Ok, so I've got a topic to start here -- Never seen this before, but I'm sure one of you guys will have a simple answer for it.
So I'm gonna give BS names to everything. Let's see we're in LAN domain.com, and server1 is the DC while server2 is the file server.
So if I need to map a drive to user_share folder, I'm going to map a drive to \\server2\user_share. That's the way I've always seen it done. So far, very basic here.
So at the new place I'm working, I've encountered a method I've never seen before nor knew was possible:
Here, if I want to access \\server2\user_share, I actually map a drive to \\domain.com\user_share, and it maps to the exact same location.
So my question is this: If DNS resolves the domain to the DC, so that when I ping domain.com it returns with the IP address of the DC, how is it DNS is allowing me to get to the file server by going to \\domain.com\user_share? How is that not resolving to server1 instead?
November 16th, 2007, 12:45 AM
It IS resolving to server1... server1 is just pointing the client to server2
Well, it isn't necessarily pointing to server1... it is pointing to any domain controller closest to them (their site or subnet). You can have domain.com point to any number of domain controllers. If you do a nslookup on your domain.com, you'll see all the DCs that can be resolved.
This can happen if you have a distributed file system implemented. It is useful for several reasons. You have one place to publish all your shares. If you have several sites and you want to replicate data to the file servers at your branch locations, DFS will do that too.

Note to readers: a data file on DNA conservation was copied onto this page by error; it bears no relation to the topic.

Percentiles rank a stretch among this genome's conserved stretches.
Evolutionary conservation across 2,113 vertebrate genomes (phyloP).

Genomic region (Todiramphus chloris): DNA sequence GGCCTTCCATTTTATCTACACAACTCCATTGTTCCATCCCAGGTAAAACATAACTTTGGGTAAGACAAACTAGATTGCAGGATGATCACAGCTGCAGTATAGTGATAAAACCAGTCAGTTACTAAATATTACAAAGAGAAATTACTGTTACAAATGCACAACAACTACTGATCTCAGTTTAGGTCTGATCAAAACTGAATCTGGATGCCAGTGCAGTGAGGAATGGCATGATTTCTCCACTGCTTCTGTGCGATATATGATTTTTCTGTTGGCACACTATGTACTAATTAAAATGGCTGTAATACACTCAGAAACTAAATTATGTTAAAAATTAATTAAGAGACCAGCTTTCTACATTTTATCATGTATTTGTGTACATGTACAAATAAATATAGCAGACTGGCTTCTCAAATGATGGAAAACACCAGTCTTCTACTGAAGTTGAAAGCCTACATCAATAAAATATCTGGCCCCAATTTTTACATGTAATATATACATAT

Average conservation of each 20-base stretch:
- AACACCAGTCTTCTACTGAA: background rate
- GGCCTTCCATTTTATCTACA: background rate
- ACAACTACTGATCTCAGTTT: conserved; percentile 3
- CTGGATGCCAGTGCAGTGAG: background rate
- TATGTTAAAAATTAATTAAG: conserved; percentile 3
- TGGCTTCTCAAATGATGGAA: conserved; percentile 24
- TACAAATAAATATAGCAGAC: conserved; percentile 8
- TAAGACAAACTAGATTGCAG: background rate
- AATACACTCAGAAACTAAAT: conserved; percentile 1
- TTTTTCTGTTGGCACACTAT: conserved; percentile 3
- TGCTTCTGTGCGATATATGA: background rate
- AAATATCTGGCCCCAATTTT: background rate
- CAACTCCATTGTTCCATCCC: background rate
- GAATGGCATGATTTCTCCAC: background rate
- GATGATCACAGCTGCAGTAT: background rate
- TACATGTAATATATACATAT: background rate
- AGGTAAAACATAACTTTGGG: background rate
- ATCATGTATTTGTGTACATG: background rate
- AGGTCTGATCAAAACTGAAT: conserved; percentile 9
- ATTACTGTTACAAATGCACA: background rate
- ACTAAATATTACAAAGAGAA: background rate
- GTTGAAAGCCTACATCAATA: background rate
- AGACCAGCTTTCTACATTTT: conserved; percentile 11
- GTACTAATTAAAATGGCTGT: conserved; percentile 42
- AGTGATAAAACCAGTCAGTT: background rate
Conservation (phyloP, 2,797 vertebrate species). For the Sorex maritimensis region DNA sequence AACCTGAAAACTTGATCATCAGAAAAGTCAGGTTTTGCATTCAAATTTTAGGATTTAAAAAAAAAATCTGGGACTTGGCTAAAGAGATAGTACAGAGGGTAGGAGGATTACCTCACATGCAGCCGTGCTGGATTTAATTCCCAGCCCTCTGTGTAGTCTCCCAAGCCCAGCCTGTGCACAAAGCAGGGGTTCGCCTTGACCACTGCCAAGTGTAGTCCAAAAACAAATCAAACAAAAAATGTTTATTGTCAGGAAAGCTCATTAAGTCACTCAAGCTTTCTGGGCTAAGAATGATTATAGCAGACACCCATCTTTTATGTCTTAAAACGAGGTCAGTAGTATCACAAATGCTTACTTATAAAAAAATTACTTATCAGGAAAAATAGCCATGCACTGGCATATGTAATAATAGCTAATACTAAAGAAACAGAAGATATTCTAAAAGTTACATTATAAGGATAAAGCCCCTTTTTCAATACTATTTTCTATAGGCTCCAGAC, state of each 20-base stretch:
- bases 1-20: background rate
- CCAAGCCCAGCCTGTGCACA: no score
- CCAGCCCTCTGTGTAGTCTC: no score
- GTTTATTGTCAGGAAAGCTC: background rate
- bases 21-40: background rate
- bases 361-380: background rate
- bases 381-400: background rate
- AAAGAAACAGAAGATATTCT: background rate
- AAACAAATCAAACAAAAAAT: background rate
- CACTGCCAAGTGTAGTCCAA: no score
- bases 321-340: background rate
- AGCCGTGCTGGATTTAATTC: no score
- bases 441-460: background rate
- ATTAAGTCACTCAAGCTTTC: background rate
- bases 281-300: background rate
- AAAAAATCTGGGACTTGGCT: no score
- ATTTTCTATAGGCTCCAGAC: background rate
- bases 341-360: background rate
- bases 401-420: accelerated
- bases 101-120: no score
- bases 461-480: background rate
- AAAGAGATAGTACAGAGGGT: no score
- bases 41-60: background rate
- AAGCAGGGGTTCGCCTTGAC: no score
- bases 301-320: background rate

Say you want to move to a new file server but don't want to go and change all your logon scripts or mappings... DFS will do that. You simply add a new replica, wait for the data to replicate and remove the other server.
Or, say your file server runs out of room and you want to add another. Instead of confusing your users and telling them to go to a different server, nothing changes... you can just move data to another server or create new shares on the new server and publish them. The users won't even notice.
I use it in my domain to push out files to branch office file servers. So, I have to manage one distribution point and not a dozen or more. It is helpful for storing software to deploy via AD group policy too. The machines will connect to the DFS server closest to them (their subnet or site) and not saturate the WAN links trying to all download from one server.
Oh, another great reason to use DFS... Say you have a bunch of branch offices that you want to backup on a regular basis. You don't necessarily want to do full backups over the WAN nor do you want to deploy backup servers, tape drives and etc. to each branch office. So, you just have those branch offices replicate their data to some file server that has enough space. Then you just backup that data. If you loose the branch server or someone deletes data, etc... just restore to the server closest to you and wait for it to replicate back out to the branch. That's saved us a couple of times when users accidentally delete data. It also saves their job... ;) lol In this case, it is very important to implement quotas on the users drives. Otherwise, if they were to copy a couple gigs of data at a time or a dvd image, etc... your WAN is going to be hurting while the data tries to replicate.